Pixabay says it has 2.3 million+ high quality stock images as well as videos and music. You can browse easily and you’re encouraged to sign up for an account. Signing up is quick and easy, but it did take my confirmation email a while to arrive. Pixabay is like Unsplash and Pexels, it’s great for images for blogs and websites.
As a photographer, I think I’d probably be more inclined to submit images to Pixabay because it has a link to buy the photographer a coffee – you can choose to pay for the image you use via PayPal, and you can decide the amount. I think it’s a nice touch. It also seems easier to find out a bit about the photographer and you can follow them to keep up with their work. In fact, browsing around Pixabay and having made myself an account I think I’ll start uploading some images myself very soon!
The usage is crystal clear – for this image it was, ‘Free for commercial use, No attribution required’.
However, you should always try to include attribution; it’s not nice to have absolutely no acknowledgement for your work.
This is great for using up any leftovers from a roast, is budget friendly and healthy. This post is more of a guide than a recipe.
My version bears only a passing resemblance to the stew my grandmother made in that it contains chicken and carrots – I think that’s it in terms of similarity although I’m sure hers was authentic Jewish food. Mine can only be called that because I’m Jewish and I make it. It’s probably not Kosher either, although using Marigold Vegan Bouillon would probably remedy that.
Cooked chicken carcass or leftover cooked chicken and stock (I’m using 600ml of stock)
Red chilli or chilli flakes or powder
Mixture of vegetables. I’m using 4 carrots, 2 parsnips, a sweet potato, half a butternut squash.
Red lentils (two handfuls, about 2/3 cup)
Marigold Swiss Vegetable Bouillon
The Bit You Can Skip if You’re Rushed – Chicken Carcass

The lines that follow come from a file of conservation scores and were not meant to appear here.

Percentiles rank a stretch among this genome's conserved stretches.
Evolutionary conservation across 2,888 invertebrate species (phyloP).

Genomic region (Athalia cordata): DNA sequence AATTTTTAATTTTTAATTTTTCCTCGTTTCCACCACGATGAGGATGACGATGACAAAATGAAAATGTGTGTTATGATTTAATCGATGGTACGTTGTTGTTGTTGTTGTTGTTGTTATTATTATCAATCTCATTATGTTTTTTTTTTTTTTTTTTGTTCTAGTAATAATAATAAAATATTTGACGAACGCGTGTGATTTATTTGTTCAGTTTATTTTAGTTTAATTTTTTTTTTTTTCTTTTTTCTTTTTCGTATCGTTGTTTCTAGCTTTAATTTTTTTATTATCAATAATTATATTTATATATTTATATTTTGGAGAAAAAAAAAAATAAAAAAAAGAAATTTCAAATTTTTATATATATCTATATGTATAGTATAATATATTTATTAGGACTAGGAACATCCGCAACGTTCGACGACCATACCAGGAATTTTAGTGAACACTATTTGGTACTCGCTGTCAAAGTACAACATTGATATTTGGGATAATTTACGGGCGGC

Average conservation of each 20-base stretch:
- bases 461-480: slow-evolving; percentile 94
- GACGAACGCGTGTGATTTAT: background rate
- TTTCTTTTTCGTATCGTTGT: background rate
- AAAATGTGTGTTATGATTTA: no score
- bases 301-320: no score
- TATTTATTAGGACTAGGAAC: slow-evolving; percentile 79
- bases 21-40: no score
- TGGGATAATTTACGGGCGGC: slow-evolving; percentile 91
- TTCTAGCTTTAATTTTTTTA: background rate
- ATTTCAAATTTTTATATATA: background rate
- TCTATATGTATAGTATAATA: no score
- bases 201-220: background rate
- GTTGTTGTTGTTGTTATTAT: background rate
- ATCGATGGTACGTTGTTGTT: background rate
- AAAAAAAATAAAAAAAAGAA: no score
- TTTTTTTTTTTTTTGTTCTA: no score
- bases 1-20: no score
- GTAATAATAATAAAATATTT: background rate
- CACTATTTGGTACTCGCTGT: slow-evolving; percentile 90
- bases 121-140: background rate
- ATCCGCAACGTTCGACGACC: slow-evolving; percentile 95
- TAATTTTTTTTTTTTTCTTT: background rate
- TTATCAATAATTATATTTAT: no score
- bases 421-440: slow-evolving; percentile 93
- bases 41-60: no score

First, strip the chicken carcass. I have three bowls when I’m doing this. One for bones, one for skin and chewy bits that I give to the dog, and one for nice meat that I’m going to keep and add to the stew. If you are unlucky and you don’t have a dog, you can add the gristle and skin etc to the carcass to make the stock but it will add extra fat. Put the carcass into a large saucepan with a halved onion and some salt and almost cover with cold water. If you want you can also add carrot and some celery. I don’t like celery so I don’t. Add any bones from the legs or wings – basically all the horrible bits. Put the nice bits of chicken that you can eat in the fridge to add to the stew later. Feed what you will to the dog.
Put the carcass on to boil – you’re looking to reduce the liquid by about 1/2. Just boil it down for a while. I put this on after lunch and let it boil until I’m ready to start cooking, but it doesn’t have to take that long. Just don’t let any fussy kids or fussy grown-ups see it as it doesn’t look great. When this is done, strain the liquid into a jug or bowl and put the solid remains into the food compost bin.
If you’re using leftover roast chicken and there’s any gel like material in the roasting tin don’t use that yet, but hold onto it to add to the stew later. This is really tasty stuff so don’t waste it.
Alternatively if you don’t want to be bothered with all of this just use cooked leftover chicken and when it comes to stock use ready made.
I’m not going to put amounts in here because this is to taste. If you like a thin stew that’s more like a soup then use less vegetables and a lot more liquid. If someone is ill, use more garlic, ginger and chilli because these help unblock noses. If you like ginger, use more ginger. If you hate garlic, leave it out. I used 2 cloves of garlic, one large red chilli and a thumb sized piece of ginger. This gives quite a chilli kick, so if you just want the chilli to add a gentle warmth then use half.
Chop up a leek or two by quartering them lengthways then slicing into small pieces. Soak the leeks in cold water for a few minutes and then drain them. You’re looking to rinse out any little bits of grit or mud that can sometimes get in at the top. If they’re large untrimmed leaks I do this a couple of times. If they’re extra trimmed and beautiful don’t worry, just chop them up and rinse. If you don’t like leek, use an onion instead.
Cut up your veggies into similar sized chunks, use whatever is in season or whatever you like. I vary the amount of vegetables depending on how many people I want to feed.